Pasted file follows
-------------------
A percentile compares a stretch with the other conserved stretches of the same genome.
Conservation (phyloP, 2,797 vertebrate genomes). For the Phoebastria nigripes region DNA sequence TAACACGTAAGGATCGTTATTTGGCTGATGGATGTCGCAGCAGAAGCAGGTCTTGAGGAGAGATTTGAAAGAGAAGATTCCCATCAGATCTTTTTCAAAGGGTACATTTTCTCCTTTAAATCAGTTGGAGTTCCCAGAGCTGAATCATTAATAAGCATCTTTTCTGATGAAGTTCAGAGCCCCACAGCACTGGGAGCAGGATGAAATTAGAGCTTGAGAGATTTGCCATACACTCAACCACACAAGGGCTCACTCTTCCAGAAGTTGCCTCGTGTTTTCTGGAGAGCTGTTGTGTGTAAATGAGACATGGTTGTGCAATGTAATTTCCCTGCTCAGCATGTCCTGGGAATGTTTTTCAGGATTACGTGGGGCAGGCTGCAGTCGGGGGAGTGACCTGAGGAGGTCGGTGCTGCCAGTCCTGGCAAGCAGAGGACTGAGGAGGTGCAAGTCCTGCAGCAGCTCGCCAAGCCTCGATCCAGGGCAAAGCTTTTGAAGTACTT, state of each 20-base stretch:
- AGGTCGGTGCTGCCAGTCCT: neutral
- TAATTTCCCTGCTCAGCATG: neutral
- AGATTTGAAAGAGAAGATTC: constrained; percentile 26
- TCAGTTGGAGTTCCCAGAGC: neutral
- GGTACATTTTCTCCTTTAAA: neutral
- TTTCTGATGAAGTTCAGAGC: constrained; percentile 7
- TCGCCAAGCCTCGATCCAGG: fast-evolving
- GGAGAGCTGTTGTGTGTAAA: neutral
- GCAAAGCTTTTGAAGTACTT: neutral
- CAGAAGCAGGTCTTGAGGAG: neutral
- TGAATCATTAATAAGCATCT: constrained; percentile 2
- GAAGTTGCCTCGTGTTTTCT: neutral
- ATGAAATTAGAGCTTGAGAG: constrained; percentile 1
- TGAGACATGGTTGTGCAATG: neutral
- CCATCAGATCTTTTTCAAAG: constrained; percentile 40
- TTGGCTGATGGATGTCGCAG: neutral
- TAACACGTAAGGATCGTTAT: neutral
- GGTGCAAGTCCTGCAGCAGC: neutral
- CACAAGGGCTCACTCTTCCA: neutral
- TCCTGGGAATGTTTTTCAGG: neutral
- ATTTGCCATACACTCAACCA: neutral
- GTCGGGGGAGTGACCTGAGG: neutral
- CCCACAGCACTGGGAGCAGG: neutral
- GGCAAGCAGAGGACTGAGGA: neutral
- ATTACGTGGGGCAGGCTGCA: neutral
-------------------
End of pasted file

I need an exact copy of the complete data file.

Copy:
A percentile compares a stretch with the other conserved stretches of the same genome.
Conservation (phyloP, 2,797 vertebrate genomes). For the Phoebastria nigripes region DNA sequence TAACACGTAAGGATCGTTATTTGGCTGATGGATGTCGCAGCAGAAGCAGGTCTTGAGGAGAGATTTGAAAGAGAAGATTCCCATCAGATCTTTTTCAAAGGGTACATTTTCTCCTTTAAATCAGTTGGAGTTCCCAGAGCTGAATCATTAATAAGCATCTTTTCTGATGAAGTTCAGAGCCCCACAGCACTGGGAGCAGGATGAAATTAGAGCTTGAGAGATTTGCCATACACTCAACCACACAAGGGCTCACTCTTCCAGAAGTTGCCTCGTGTTTTCTGGAGAGCTGTTGTGTGTAAATGAGACATGGTTGTGCAATGTAATTTCCCTGCTCAGCATGTCCTGGGAATGTTTTTCAGGATTACGTGGGGCAGGCTGCAGTCGGGGGAGTGACCTGAGGAGGTCGGTGCTGCCAGTCCTGGCAAGCAGAGGACTGAGGAGGTGCAAGTCCTGCAGCAGCTCGCCAAGCCTCGATCCAGGGCAAAGCTTTTGAAGTACTT, state of each 20-base stretch:
- AGGTCGGTGCTGCCAGTCCT: neutral
- TAATTTCCCTGCTCAGCATG: neutral
- AGATTTGAAAGAGAAGATTC: constrained; percentile 26
- TCAGTTGGAGTTCCCAGAGC: neutral
- GGTACATTTTCTCCTTTAAA: neutral
- TTTCTGATGAAGTTCAGAGC: constrained; percentile 7
- TCGCCAAGCCTCGATCCAGG: fast-evolving
- GGAGAGCTGTTGTGTGTAAA: neutral
- GCAAAGCTTTTGAAGTACTT: neutral
- CAGAAGCAGGTCTTGAGGAG: neutral
- TGAATCATTAATAAGCATCT: constrained; percentile 2
- GAAGTTGCCTCGTGTTTTCT: neutral
- ATGAAATTAGAGCTTGAGAG: constrained; percentile 1
- TGAGACATGGTTGTGCAATG: neutral
- CCATCAGATCTTTTTCAAAG: constrained; percentile 40
- TTGGCTGATGGATGTCGCAG: neutral
- TAACACGTAAGGATCGTTAT: neutral
- GGTGCAAGTCCTGCAGCAGC: neutral
- CACAAGGGCTCACTCTTCCA: neutral
- TCCTGGGAATGTTTTTCAGG: neutral
- ATTTGCCATACACTCAACCA: neutral
- GTCGGGGGAGTGACCTGAGG: neutral
- CCCACAGCACTGGGAGCAGG: neutral
- GGCAAGCAGAGGACTGAGGA: neutral
- ATTACGTGGGGCAGGCTGCA: neutral